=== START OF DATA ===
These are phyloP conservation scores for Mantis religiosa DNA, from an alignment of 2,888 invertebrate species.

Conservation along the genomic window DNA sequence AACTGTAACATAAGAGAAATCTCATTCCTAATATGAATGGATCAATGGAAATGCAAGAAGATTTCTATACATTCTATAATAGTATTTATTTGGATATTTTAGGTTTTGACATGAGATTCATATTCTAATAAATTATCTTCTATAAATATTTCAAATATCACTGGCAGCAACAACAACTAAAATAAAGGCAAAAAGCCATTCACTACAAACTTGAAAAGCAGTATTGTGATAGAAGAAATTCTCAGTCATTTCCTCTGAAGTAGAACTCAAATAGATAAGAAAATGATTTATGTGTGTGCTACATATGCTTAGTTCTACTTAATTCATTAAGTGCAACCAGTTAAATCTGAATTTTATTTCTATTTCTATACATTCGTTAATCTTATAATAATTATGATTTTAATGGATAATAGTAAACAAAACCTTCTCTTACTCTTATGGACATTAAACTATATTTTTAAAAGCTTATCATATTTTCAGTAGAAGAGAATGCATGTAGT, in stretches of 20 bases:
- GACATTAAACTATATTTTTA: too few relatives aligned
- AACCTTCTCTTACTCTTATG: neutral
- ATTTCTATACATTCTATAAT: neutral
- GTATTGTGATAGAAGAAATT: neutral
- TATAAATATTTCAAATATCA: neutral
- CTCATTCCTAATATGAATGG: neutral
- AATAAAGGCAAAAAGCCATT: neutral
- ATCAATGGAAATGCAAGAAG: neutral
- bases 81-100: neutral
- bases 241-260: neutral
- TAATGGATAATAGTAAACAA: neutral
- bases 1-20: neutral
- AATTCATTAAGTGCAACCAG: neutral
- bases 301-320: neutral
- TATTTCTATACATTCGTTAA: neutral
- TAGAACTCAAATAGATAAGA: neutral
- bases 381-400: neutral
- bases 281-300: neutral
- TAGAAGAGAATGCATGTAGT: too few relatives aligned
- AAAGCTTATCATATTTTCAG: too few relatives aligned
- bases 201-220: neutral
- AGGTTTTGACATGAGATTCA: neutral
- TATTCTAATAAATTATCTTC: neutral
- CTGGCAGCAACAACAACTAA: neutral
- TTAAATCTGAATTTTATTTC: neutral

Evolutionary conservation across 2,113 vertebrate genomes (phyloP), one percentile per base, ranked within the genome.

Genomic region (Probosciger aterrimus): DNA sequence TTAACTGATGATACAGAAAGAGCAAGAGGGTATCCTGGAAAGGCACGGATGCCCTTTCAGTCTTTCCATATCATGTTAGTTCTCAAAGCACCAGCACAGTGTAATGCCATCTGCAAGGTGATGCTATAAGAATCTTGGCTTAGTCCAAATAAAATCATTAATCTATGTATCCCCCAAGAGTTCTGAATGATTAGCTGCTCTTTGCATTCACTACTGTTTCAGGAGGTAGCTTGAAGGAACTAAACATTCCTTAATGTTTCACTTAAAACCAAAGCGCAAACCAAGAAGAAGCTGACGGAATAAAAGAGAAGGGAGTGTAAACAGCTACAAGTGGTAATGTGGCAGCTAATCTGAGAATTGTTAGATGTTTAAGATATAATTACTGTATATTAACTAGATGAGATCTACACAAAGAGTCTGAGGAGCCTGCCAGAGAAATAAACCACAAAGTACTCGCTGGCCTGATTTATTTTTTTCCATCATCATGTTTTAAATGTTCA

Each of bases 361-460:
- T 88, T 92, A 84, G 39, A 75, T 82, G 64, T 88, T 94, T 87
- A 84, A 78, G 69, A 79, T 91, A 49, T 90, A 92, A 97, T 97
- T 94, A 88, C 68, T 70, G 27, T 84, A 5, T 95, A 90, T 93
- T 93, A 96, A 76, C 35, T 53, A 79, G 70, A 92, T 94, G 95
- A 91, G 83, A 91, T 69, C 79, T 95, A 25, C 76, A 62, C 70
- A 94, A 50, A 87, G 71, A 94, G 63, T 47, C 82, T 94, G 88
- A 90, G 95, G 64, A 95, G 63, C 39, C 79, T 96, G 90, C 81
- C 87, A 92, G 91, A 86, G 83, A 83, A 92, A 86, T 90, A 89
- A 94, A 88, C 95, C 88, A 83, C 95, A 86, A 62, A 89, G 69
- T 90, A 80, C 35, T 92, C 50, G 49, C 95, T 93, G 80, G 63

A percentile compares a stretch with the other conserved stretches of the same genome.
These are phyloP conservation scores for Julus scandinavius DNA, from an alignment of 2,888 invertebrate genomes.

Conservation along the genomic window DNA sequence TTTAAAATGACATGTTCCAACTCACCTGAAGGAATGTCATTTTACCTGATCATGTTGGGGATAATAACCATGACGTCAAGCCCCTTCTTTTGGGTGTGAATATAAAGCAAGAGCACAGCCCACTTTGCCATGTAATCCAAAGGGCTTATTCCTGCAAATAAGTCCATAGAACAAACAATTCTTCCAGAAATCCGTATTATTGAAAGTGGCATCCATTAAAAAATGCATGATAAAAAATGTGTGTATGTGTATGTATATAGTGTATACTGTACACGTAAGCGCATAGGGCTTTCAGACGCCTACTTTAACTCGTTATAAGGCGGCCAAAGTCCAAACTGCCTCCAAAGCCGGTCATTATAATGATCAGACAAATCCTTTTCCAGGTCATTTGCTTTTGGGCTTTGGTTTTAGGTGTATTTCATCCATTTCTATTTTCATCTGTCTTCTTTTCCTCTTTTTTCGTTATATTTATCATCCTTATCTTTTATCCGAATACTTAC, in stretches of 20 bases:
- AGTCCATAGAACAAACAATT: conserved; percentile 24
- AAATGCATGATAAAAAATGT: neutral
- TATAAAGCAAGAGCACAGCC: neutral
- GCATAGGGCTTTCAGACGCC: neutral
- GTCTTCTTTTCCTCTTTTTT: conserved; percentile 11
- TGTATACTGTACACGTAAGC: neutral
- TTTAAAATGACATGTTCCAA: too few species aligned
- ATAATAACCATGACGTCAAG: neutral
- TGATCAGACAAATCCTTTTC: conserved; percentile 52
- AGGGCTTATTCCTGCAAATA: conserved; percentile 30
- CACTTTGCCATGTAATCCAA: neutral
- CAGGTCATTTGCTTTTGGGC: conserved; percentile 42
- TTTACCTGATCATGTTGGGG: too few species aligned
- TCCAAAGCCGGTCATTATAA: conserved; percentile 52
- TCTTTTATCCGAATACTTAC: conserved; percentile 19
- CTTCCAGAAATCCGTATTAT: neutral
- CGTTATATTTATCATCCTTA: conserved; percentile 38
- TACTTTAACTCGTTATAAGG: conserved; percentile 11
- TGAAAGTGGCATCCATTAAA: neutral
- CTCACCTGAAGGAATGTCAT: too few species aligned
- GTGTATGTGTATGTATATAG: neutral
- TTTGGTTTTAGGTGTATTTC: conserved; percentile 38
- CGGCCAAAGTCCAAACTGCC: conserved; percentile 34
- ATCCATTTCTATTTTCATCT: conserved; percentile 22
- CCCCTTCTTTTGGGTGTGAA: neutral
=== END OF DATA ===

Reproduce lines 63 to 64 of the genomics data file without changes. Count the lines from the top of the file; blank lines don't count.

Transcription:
- CTCACCTGAAGGAATGTCAT: too few species aligned
- GTGTATGTGTATGTATATAG: neutral